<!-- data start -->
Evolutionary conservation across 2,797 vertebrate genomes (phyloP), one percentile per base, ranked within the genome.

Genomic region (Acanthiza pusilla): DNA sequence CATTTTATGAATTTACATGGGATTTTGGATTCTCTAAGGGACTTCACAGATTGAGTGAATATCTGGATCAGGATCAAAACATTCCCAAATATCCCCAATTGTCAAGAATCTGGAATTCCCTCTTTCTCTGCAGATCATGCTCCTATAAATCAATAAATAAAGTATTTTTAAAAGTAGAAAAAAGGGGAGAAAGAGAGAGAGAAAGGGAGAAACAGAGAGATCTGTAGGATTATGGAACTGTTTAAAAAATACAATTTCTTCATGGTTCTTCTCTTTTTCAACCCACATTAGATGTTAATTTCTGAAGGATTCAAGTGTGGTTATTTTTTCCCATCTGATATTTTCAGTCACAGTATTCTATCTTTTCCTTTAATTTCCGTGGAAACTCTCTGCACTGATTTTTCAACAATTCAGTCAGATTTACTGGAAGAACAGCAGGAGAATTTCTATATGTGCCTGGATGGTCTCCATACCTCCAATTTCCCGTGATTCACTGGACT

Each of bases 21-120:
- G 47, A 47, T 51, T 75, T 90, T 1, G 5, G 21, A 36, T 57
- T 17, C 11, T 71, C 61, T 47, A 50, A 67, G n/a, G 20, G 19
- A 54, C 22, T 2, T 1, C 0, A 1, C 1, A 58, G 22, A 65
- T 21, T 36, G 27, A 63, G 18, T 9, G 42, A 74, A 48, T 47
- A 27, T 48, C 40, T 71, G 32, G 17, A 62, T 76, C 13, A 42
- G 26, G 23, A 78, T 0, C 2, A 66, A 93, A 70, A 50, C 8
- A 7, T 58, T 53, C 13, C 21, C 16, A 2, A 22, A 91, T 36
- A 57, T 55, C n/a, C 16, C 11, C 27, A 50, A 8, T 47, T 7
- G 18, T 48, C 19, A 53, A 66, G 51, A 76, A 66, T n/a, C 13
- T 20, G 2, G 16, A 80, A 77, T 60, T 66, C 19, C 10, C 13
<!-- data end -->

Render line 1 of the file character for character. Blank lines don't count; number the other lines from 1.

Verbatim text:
Evolutionary conservation across 2,797 vertebrate genomes (phyloP), one percentile per base, ranked within the genome.